Neuro Interventional Procedures Find a Location

Facet Block | Epidural Injection | Nerve Block | Discography


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Facet Block

Facet block is an x-ray procedure which involves the injection of short and long-acting local anesthetic and steroid into the facet joint in the neck or lumbar region. It can be done either for diagnosis or for therapy.

 

Information You Should Know

On the day of the Facet Block: You should not plan on returning to work. The morning of the facet block, you may eat your regular meals. Follow your doctor's instructions regarding medication. You should wear comfortable clothing.

On arrival at the hospital: If you are not pre-registered, you should report to the Outpatient Registration desk. You will be directed to the Radiology department.

Before the Exam: You will be taken to an x-ray room where you will be placed on an x-ray table. This will be done either in CT scanning or in a flouoscopic room. You will need to lie on your stomach. Sedation usually is not required.

During the exam: A local ansethetic will be used. A radiologist will use x-ray guidance to place a needle to the region of the facet joint. The facet is injected with varying combinations of short and long-acting local anesthetic and steroid. The procedure takes approximately 30 minutes.

After the exam: You will be able to leave after the procedure. Many patients experience a short-lived increase in pain after the injection into the joint. You will be allowed to drive yourself home.

Facet Block | Epidural Injection | Nerve Block | Discography | Back

 

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Epidural Injection

Epidural injection is an x-ray procedure where local anesthetic and, at times, a steroid is injected into the epidural space for the treatment of pain syndromes.

 

Information You Should Know

On the day of the Epidural Injection: You should not plan on returning to work. The morning of the epidural injection, you may eat your regular meals. You will need to make arrangements for someone to drive you home. Follow your doctor's instructions regarding medication. You should wear comfortable clothing.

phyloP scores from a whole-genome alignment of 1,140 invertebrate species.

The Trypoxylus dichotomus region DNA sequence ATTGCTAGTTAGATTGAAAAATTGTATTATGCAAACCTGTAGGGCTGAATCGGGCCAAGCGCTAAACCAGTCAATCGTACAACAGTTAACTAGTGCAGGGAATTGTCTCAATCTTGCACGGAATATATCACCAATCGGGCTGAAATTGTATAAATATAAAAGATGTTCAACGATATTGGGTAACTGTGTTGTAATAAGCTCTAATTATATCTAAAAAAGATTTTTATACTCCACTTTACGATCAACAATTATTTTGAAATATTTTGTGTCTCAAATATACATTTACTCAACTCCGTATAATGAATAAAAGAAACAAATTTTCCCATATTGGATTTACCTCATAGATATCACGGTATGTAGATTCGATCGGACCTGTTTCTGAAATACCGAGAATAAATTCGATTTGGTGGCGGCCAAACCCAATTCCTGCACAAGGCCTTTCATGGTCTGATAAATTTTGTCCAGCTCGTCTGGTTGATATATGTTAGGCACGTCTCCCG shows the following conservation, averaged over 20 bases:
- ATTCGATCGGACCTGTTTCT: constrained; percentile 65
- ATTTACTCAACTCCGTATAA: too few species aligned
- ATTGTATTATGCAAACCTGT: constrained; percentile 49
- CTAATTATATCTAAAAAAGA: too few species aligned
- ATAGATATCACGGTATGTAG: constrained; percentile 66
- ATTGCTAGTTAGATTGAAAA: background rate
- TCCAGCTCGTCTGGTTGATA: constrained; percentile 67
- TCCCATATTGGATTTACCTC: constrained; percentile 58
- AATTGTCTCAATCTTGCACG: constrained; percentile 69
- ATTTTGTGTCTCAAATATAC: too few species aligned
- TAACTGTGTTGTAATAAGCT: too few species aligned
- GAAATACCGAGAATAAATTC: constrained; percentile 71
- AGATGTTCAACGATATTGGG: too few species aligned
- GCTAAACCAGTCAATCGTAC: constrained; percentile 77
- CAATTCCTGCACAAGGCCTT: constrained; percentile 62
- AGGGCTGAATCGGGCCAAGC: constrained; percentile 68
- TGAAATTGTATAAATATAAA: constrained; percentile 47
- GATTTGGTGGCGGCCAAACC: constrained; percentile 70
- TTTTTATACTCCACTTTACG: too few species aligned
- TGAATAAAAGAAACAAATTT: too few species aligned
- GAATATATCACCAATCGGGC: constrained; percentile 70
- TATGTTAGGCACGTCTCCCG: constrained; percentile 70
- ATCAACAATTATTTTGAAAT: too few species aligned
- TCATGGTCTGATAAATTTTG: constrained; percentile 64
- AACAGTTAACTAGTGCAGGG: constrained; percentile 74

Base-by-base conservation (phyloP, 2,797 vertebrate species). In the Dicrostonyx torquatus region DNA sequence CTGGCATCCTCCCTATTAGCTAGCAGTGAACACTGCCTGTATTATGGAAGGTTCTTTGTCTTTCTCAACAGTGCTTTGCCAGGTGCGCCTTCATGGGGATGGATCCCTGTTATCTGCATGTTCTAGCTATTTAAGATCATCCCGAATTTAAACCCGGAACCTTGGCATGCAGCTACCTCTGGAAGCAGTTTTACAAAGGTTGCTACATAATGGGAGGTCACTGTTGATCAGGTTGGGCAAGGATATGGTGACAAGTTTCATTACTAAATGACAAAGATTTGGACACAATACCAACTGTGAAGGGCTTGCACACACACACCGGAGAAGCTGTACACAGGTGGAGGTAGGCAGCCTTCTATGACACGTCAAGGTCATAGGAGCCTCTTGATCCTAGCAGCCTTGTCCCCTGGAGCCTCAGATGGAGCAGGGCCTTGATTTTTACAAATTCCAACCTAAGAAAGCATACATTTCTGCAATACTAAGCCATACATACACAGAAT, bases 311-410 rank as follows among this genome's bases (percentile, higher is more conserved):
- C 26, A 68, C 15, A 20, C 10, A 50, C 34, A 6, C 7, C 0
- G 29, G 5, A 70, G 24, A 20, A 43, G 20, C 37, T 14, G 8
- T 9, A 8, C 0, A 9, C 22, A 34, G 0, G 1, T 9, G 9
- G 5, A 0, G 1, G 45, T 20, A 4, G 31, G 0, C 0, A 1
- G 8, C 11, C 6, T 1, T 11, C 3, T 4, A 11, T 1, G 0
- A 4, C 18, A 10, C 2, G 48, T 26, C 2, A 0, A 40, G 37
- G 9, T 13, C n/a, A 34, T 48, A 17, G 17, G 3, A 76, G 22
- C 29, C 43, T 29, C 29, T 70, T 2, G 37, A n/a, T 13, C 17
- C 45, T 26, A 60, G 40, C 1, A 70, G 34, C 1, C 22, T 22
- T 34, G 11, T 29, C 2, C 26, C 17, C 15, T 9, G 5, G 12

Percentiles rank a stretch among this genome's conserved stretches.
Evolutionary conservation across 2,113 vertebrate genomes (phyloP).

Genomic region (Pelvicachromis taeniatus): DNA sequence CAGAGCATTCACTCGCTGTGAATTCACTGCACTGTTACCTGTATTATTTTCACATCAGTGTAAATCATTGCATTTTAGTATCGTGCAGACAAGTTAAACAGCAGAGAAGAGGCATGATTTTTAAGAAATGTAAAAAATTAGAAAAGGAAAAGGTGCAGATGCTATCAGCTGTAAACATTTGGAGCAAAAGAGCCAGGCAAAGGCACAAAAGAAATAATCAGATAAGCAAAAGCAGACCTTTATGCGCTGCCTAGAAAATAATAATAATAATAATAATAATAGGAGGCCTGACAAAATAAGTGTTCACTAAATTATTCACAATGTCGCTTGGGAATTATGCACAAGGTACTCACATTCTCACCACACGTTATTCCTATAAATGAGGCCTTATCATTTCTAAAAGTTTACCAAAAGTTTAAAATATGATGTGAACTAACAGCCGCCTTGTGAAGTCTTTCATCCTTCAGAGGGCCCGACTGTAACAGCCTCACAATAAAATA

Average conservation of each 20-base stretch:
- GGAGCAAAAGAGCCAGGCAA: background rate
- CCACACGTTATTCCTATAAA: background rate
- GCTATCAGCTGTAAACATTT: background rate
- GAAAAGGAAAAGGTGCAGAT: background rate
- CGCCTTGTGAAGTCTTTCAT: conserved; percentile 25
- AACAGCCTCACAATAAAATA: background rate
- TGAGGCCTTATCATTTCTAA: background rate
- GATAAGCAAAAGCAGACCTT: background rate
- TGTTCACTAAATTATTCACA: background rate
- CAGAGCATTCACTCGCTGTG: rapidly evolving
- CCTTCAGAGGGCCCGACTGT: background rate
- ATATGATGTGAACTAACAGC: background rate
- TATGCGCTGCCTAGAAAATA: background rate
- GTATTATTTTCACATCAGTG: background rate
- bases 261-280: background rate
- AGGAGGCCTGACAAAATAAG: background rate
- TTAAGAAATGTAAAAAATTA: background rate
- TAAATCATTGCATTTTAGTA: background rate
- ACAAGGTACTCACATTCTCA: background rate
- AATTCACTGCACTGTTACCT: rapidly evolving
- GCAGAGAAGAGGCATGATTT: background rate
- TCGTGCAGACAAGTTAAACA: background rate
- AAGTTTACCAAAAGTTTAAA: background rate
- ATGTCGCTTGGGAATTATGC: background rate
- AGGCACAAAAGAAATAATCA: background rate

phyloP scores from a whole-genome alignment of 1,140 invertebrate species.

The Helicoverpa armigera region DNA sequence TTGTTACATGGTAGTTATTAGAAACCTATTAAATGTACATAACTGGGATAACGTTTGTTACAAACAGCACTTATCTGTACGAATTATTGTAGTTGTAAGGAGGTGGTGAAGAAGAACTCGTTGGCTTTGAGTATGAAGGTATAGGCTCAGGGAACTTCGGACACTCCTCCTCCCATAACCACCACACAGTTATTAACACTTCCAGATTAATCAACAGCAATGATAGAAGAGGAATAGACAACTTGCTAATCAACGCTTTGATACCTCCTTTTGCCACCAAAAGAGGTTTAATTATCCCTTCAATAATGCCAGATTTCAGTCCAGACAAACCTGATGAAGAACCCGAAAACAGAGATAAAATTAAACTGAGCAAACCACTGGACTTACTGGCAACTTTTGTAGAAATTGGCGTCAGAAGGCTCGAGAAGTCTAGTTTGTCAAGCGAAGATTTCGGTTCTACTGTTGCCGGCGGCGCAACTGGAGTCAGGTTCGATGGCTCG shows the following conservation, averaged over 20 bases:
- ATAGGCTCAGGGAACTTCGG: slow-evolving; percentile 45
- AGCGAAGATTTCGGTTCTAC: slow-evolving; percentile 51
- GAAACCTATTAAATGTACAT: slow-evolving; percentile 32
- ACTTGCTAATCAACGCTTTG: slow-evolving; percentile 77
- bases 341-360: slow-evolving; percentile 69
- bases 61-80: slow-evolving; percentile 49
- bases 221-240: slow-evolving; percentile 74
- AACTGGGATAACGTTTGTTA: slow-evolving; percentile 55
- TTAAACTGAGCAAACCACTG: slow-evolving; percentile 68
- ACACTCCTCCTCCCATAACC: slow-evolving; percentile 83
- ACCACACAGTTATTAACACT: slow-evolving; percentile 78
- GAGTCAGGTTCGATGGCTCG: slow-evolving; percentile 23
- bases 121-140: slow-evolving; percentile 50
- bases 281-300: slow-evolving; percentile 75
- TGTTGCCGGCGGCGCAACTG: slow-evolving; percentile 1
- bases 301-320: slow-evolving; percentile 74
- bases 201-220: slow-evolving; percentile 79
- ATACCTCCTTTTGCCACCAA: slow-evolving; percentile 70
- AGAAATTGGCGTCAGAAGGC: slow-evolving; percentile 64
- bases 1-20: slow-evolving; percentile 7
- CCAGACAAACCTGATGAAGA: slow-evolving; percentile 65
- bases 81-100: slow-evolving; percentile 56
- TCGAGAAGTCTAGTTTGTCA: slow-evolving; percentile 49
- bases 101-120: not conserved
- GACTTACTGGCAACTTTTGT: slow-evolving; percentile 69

On arrival at the Hospital: If you are not pre registered, you should report to the outpatient Registration desk. You will be directed to the Radiology Department.

Before the exam: You will be taken to an x-ray room where you will be placed on an x-ray table. Monitoring equipment will be applied. You will need to lie on your stomach. Sedation usually is not used.

During the exam: A local anesthetic will be used. A radiologist will use x-ray guidance to place a needle into the epidural space. The epidural space was injected with varying amounts of short and long-acting local anesthetic and sometimes steroid. The procedure takes approximately 30 minutes.

After the exam: You may be here for one to two hours. The exam carries a small risk of infection, nerve damage and bleeding. The patient will not be allowed to drive self home.

Facet Block | Epidural Injection | Nerve Block | Discography | Back

 

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Nerve Block

A paravertebral nerve block is an x-ray procedure where local anesthetic and/or steroid is injected along the nerve root, usually either in the neck or in the lumbar region. This examination is done either for diagnosis to determine if this is the nerve contributing to the clinical problem or it can be done for therapy to alleviate pain in a particular nerve distribution.